When property is transferred because of a divorce, is the transfer of property taxable and what tax issues should be considered? This is a common question when an individual is going through a divorce and begins to look at and consider the settlement agreement and terms the parties are discussing. The article and information below has been prepared by a tax attorney to provide general information regarding common tax matters and issues related to a divorce, separation of property and payments made after the divorce may have been finalized. Please remember to consult your divorce attorney and/or tax attorney to discuss the specific tax implications of your divorce proceedings and related agreements.
Perhaps the key Internal Revenue Code section regarding this matter is Section 1041. In general, IRC Section 1041 holds that transfers of property from one spouse to another spouse (or a former spouse) is not taxable when the transfer of property is incident and through a divorce. It is important to note that if through the divorce, the parties agree to sell property to a third party, or the court orders the sale of property to a third party, the transfer or sale would be taxed under the normal tax principals. This is so because the sale or transfer of the applicable property is not considered to be a sale or disposition subject to the divorce. The non-taxable transfer of retirement accounts such as 401(k)s and similar profit sharing plans requires a specific court order known as a Qualified Domestic Relations Order, which is often referred to as a QDRO.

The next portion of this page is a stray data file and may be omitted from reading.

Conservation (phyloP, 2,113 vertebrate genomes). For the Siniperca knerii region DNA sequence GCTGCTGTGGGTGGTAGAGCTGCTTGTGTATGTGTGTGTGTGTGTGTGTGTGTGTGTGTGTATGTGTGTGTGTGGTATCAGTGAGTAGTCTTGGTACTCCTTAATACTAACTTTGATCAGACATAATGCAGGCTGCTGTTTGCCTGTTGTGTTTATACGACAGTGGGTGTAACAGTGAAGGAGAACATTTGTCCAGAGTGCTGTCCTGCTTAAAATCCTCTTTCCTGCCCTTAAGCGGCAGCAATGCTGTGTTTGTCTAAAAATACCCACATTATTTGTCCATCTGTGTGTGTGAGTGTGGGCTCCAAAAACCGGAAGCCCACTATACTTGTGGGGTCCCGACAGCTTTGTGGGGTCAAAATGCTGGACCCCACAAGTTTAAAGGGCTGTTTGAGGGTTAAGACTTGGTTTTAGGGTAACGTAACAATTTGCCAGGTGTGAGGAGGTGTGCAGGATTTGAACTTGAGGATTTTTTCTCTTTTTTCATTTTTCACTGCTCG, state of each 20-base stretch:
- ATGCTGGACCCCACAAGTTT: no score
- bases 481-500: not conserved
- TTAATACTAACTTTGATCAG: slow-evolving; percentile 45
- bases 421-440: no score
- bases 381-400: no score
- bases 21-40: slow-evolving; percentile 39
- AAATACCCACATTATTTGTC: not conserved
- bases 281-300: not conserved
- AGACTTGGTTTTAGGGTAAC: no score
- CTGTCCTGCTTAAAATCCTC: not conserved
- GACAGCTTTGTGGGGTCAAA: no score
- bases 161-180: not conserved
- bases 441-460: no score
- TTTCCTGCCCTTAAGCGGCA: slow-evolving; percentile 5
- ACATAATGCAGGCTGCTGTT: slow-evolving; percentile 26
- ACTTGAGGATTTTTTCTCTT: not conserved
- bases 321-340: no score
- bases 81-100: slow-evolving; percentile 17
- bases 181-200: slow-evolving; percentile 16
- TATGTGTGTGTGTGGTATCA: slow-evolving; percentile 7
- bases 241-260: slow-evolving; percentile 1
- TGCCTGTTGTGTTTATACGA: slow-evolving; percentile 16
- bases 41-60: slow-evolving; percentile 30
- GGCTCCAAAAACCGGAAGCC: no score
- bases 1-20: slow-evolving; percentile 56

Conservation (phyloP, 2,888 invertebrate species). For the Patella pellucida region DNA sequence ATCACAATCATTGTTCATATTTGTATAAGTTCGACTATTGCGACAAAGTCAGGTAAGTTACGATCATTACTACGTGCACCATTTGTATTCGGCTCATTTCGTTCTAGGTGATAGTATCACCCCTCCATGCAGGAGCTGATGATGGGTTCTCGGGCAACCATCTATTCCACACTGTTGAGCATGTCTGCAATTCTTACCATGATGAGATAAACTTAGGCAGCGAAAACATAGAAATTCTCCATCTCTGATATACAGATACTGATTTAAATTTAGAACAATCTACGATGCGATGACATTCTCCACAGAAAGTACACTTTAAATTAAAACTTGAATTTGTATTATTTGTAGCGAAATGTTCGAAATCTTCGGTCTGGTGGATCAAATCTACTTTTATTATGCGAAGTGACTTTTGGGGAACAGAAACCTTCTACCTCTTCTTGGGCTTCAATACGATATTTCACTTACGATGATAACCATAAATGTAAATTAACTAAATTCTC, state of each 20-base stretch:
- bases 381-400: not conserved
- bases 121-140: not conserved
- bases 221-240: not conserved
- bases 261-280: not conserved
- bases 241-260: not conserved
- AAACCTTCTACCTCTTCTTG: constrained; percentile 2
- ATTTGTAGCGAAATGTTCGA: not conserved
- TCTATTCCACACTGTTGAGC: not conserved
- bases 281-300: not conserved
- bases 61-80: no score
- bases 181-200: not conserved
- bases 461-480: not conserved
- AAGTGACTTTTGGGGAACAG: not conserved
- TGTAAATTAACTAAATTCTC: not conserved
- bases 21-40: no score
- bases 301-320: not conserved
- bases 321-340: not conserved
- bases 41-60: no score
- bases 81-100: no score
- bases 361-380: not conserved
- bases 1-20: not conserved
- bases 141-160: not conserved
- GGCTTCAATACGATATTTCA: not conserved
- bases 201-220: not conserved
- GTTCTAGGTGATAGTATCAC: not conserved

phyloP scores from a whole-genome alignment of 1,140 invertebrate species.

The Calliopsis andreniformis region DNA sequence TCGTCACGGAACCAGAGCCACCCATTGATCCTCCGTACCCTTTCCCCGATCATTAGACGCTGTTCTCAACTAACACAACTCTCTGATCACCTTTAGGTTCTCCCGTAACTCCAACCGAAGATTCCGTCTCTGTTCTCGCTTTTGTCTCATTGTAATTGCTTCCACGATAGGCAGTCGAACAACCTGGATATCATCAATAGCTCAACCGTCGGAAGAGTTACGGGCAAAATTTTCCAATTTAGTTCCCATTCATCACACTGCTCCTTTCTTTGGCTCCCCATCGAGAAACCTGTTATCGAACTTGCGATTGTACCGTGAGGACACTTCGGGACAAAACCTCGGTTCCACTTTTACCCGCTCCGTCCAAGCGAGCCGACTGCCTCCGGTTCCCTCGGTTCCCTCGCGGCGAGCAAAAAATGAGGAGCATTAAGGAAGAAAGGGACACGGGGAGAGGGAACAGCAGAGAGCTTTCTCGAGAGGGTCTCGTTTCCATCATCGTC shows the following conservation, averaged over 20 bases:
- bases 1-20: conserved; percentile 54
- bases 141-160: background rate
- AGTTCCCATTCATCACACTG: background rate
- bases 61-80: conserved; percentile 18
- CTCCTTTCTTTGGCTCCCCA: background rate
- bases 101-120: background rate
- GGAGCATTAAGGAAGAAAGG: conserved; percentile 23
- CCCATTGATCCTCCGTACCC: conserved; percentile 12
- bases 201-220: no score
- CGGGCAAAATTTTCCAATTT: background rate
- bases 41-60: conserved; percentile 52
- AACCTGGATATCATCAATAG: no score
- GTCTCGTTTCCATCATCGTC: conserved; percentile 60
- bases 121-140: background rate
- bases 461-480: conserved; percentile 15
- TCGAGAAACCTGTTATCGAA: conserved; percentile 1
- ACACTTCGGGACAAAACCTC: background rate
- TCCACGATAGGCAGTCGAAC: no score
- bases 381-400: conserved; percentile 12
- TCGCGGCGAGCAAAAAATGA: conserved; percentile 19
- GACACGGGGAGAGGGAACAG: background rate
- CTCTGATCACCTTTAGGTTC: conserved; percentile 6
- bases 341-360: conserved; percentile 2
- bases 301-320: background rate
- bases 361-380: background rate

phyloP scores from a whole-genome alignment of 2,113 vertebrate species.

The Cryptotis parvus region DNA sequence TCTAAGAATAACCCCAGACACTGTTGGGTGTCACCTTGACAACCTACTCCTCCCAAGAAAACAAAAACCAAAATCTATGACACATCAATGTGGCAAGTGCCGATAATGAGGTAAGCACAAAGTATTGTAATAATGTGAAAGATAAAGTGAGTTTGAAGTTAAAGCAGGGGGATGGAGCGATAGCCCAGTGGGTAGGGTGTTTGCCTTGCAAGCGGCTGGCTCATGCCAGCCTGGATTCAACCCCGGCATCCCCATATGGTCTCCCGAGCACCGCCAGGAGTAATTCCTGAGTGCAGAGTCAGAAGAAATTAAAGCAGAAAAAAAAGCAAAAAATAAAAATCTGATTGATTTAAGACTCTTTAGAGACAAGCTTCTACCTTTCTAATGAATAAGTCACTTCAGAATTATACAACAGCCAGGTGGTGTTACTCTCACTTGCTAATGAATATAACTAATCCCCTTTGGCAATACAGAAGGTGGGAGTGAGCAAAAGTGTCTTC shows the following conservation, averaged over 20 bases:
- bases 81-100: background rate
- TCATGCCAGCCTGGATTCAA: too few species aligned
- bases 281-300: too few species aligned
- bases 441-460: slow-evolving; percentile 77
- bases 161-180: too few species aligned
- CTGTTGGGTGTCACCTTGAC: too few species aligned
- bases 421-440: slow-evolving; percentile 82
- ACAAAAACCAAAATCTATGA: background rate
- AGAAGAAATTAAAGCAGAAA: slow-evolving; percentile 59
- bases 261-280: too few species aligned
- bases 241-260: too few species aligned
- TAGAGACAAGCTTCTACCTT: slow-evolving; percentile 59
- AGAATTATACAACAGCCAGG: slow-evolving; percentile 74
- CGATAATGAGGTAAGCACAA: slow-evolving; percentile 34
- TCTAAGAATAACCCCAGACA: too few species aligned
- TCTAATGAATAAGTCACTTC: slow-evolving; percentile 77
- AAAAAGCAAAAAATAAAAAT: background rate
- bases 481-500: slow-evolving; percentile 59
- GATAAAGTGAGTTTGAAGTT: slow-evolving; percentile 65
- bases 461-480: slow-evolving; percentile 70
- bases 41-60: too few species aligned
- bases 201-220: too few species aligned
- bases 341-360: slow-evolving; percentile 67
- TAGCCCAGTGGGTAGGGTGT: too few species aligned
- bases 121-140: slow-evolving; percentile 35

What about alimony? Is alimony taxable? Yes, alimony payments will be taxable to the spouse that receives the alimony payment and is deductible by the spouse (payor) that is paying the alimony. It is important for the parties to know that they can also opt out of payments being considered alimony. The parties must specifically state in the divorce documents and instruments that the payment is not alimony and thus not taxable to the recipient and thus not deductible by the party making the payment.
What about child support payments? Are child support payments taxable? No, child support payments should not be taxable to the recipient, nor is the party making the child support payment allowed a tax deduction for making the payment.
For example, Jack and Jill are finalizing their divorce agreement and the agreement holds that Jack will pay to Jill $500 per month in maintenance and $700 per month in child support. The $500 maintenance payment would be taxable income to Jill and a tax deduction to Jack. The $750 child support payment would not be taxable to any party, and Jack would not be allowed a deduction.
Thus, in addition to consulting with a divorce attorney or family law attorney, you may wish to consult with a tax attorney regarding the tax implications of your divorce decree and settlement documents.